“Is it very hard to seduce a woman?”
Fanciful and French, Jean-Claude Carrière’s Little Black Book
is a strange little thing indeed, abstract and random in its tracking of a putative relationship between a man notching up his 134th conquest in his book and a woman in search of a M Ferrand. Their romance starts unconventionally (she just walks into his apartment off the street), it continues unconventionally (they both swing from pillar to post on the whole affair) and it is played unconventionally, toying with the fourth wall in an intriguing way.
Kate Fahy’s production is wily and fitfully engaging, almost mischievous in its nature, as both him and her play about in a series of sketches about the frivolous nature of wooing and indeed of romance, their mutual silliness underscored by a deep sadness at the fragility of the heart and the ease with which good intentions can get confused. Over the space of a couple of days, they traverse the full gamut of emotions that most couples take a lifetime to get through, as complex as love itself.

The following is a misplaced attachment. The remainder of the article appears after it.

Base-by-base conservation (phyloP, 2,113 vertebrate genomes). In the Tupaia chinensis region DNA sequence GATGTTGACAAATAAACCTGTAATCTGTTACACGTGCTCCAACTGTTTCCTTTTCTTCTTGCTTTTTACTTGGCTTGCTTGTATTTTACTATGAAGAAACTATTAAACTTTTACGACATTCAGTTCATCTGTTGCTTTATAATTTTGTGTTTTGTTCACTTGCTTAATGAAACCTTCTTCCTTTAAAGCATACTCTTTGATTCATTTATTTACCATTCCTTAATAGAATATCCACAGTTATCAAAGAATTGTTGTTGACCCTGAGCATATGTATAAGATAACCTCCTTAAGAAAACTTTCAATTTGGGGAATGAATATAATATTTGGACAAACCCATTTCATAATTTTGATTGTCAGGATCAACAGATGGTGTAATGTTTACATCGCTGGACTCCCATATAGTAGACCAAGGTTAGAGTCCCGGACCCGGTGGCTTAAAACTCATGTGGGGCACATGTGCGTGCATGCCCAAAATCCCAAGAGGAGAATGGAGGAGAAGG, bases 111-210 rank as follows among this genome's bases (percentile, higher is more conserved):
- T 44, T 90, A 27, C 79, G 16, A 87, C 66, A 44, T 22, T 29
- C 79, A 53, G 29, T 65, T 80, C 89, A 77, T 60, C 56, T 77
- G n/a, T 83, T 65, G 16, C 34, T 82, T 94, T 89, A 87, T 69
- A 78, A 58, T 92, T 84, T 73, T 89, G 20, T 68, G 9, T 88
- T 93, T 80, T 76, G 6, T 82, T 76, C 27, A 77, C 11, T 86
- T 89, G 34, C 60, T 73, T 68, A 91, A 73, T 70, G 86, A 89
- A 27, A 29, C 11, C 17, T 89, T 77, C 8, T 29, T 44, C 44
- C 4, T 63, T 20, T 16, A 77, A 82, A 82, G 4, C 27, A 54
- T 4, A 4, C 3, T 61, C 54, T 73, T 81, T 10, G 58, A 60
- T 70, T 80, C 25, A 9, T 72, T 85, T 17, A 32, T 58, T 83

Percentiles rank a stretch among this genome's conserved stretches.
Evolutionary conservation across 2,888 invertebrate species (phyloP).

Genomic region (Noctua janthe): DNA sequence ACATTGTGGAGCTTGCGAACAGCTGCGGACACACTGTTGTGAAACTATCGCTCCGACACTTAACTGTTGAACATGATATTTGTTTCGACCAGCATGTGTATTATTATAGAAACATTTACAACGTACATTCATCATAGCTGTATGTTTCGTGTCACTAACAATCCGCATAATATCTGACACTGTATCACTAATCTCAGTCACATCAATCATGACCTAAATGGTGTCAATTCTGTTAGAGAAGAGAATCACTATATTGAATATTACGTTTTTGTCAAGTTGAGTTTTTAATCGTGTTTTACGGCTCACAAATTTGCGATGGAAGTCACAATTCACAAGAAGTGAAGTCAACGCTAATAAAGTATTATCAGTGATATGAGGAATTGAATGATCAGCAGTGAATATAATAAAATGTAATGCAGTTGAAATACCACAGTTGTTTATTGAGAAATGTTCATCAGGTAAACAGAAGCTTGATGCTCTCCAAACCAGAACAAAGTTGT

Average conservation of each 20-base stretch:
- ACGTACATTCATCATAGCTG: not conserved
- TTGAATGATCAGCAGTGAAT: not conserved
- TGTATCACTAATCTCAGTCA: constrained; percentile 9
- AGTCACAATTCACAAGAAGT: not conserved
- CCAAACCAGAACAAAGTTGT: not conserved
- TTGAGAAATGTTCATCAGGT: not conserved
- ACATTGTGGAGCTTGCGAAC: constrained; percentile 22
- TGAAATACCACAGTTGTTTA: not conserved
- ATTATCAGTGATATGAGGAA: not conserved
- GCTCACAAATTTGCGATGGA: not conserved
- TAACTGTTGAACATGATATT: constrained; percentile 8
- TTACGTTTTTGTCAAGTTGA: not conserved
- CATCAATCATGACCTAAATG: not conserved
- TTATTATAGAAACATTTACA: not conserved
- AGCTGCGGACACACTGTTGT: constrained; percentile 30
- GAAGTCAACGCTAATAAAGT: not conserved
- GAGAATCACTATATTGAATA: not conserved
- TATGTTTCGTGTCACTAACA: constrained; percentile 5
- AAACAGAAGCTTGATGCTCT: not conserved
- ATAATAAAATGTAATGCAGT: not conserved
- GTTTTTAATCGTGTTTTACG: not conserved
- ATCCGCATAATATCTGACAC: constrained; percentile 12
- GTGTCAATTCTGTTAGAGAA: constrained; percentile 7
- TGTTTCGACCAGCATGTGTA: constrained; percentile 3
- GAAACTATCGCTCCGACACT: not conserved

Jenny Rainsford inhabits Suzanne with enough bombast to elevate the play beyond the realm of male wish fulfilment (a charge it isn’t entirely innocent of) and Gerard Kyd is an effective hapless sap in the face of her manipulations or machinations. It is a brave piece of programming for the Park Theatre who continue to be somewhat random in their selections but certainly offering something different over the panto-stuffed festive season.
Running time: 80 minutes (without interval)
Booking until 19th January
Labels: Gerald Kyd, Jean-Claude Carrière, Jenny Rainsford, Kate Fahy